I like it when communities happen organically. About a year back, we talked about the very special vibe growing in the Wilshire Vista area, and I'm constantly struck by what's gone on on Fairfax Ave. in the last couple years (and someday I'll sit down and write about it!). Lately, the sense that a new micro-community is abrew is most evident on that tiny block of Heliotrope just above Melrose in East Hollywood. And the brews in question are coming from Pure Luck -- a good-natured pub that just joined the movement.
It started a while back with the Bicycle Kitchen, a nonprofit dedicated to getting Angelenos on bikes. Through workshops and drop-in sessions, they teach you to fix your bike, and connect you to a community of bikers, riding events, bicycle film festivals and art exhibits, and more. (We will omit any here talk of my personal relationship with bikes, or -- ahem -- lack thereof.) But not much else: surrounded by scrappy residential, a mishmash of quinceañera rooms bumping with rancheros and banda, and a dark and unwelcoming Korean eatery, this little stretch of Heliotrope was kind of abandoned.
Then came Scoops. A one-man ice cream shop with no advertising, after about a year, became the destination for exotic flavors (including 4 vegan ones each day) and a warm, inclusive vibe not often found in LA's less do-it-yourself establishments. The affable and endlessly generous proprietor Tai Kim put Hel-Mel (no, I did not make that silliness up) on the map, and these days, it's such a happening spot that he's hired other scoopers (used to be that his only help was his mom), and the place teems with hipsters and LACC kids nightly.
Soon, an airy cafe opened up next door to Scoops. Serving Lavazza espresso drinks, baked goods, and salads hand-tossed by the shop's Italian owner, City College Cafe offers a place for students to get their caffeine fix while getting some studying in.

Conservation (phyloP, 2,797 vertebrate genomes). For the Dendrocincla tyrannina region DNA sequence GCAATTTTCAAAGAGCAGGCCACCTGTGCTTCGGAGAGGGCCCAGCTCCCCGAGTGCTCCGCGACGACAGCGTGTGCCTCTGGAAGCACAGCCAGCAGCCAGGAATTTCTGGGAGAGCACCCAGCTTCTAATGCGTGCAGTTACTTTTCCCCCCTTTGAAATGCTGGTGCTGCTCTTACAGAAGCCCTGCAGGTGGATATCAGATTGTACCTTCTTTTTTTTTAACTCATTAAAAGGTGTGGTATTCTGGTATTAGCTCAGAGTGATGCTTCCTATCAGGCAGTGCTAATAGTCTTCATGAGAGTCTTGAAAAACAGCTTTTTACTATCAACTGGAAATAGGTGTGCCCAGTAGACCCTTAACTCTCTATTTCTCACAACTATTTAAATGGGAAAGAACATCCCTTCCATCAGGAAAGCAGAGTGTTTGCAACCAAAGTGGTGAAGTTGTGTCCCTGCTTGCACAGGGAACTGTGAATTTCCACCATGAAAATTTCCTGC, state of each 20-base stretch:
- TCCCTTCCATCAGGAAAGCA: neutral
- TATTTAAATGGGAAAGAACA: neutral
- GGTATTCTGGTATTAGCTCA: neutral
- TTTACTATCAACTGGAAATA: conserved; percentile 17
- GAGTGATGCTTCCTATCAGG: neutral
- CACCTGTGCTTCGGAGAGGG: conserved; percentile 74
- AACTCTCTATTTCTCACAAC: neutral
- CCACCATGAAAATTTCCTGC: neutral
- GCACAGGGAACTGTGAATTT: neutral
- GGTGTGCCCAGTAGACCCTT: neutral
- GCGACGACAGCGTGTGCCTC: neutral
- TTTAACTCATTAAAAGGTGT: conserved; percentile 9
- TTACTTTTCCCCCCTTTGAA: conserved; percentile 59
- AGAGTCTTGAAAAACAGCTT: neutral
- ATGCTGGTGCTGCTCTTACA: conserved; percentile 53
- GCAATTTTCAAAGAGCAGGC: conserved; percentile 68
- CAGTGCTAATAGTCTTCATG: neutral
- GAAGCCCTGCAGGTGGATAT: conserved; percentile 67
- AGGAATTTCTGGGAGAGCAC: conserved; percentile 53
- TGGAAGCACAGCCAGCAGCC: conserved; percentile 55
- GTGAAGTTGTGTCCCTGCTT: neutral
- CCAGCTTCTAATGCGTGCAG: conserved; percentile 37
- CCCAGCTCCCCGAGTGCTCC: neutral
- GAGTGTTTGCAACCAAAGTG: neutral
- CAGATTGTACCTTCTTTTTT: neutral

Over too-frequent visits to Scoops, we saw another shop go up: A slick orange building across the street, Orange 20 Bikes picked up the vibe that the Kitchen was generating, and built upon it, custom-building quality bicycles for the urban rider.
And now, next door to Orange 20 comes Pure Luck. Well, actually, Pure Luck was already there, but it was that creepy Korean spot. Now, in new hands (said hands belonging to a Bicycle Kitchen volunteer), it's far better lit, has a sparse earthy vibe, with just a few tables, one wall lined with nouveau-70's bamboo wallpaper, and a fireplace at one end. A cozy pub was just what this stretch needed.
So what do they serve? Beer, along with a vegan take on beer food. No frat house fare here -- more like four dollar pints of Fat Tire, several Craftsman varieties (after my heart, they are), and the like. Now then, I can't tell you about the quality of the food just this second because I was feverish and appetiteless on my one trip there, but I can tell you about the menu. On that particular day, it included staples like fries, tostadas, and spring rolls, as well as more inventive choices like carnitas tacos, made from jackfruit instead of piggy, and ceasar salad rolls.
It's clear from the block's architecture that it was destined for walking, socializing, enjoying a beer or a coffee. In fact, we can get a few glimpses into its past incarnations in this Chowhound thread. I'm happy to see that it is coming back around. With all this bicycle-oriented goodwill, it might even inspire me to learn to ride (I know, I know. Don't tease). Then again, maybe I'll just participate by drinking beer.
[thanks orange20bikes.com for the photo of the shop]
[Note that the title of this post is a pun on the Stroop Effect. A little bad psychology humor there for ya.]